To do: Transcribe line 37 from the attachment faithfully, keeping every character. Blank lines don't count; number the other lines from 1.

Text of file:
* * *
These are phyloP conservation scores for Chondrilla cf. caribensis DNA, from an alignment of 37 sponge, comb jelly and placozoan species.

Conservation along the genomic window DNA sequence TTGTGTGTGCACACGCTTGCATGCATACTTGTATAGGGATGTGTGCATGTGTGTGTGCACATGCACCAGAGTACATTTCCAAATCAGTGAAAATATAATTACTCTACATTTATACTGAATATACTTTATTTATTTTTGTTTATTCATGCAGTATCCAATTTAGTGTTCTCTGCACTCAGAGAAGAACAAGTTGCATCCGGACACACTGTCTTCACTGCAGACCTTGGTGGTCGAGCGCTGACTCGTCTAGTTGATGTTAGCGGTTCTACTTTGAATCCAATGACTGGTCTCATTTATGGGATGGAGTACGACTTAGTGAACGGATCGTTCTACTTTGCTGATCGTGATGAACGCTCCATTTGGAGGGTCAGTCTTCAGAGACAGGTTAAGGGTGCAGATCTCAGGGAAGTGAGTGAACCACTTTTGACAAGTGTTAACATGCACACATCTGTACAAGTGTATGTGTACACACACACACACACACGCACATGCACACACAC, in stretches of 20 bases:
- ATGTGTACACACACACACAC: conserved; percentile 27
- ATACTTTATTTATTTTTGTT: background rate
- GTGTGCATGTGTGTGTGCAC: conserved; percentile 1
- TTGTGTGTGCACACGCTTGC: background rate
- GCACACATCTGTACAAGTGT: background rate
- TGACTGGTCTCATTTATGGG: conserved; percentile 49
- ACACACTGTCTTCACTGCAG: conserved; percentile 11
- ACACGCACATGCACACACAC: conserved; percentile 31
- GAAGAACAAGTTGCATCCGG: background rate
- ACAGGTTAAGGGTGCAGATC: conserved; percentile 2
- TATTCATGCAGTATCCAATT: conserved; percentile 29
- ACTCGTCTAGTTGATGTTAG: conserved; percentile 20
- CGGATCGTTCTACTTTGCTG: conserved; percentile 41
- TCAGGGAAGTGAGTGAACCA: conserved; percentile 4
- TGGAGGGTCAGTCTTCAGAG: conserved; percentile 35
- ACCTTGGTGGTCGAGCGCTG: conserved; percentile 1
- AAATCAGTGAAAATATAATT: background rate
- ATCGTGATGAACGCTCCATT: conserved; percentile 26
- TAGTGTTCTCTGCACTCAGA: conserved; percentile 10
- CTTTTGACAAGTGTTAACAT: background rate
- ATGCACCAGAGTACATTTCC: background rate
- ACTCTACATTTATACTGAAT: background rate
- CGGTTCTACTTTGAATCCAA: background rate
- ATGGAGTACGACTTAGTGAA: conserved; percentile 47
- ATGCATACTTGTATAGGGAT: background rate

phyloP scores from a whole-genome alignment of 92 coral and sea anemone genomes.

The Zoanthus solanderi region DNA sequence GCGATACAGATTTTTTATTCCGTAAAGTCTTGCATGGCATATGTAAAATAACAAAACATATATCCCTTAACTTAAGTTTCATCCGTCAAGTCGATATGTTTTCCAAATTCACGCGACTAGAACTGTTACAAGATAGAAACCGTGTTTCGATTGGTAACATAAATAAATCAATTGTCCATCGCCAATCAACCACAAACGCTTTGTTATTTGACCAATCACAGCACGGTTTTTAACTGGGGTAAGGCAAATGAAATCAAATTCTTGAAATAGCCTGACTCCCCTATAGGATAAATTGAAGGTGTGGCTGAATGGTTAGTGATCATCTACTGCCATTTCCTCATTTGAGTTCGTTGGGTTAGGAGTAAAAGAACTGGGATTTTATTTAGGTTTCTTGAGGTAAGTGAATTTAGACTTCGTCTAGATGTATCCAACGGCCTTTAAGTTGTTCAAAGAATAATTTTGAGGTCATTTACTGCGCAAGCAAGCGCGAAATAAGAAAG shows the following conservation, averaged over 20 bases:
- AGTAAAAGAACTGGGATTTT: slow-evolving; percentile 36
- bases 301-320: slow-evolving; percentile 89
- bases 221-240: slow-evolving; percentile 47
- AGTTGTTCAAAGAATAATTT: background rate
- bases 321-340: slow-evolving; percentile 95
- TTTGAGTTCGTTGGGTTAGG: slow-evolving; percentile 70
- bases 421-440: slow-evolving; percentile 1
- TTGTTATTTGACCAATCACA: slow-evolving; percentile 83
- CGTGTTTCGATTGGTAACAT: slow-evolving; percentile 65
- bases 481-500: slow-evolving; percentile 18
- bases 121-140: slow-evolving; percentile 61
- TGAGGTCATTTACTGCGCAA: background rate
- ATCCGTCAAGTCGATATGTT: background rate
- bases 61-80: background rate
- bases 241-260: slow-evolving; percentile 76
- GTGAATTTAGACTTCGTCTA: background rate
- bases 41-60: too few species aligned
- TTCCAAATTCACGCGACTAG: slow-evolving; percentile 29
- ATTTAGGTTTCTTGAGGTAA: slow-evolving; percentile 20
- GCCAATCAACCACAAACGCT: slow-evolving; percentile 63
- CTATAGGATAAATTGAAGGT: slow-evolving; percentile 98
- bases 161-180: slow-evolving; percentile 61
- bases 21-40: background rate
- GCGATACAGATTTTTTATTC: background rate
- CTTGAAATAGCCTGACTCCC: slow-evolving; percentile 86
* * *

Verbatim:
- TTGTTATTTGACCAATCACA: slow-evolving; percentile 83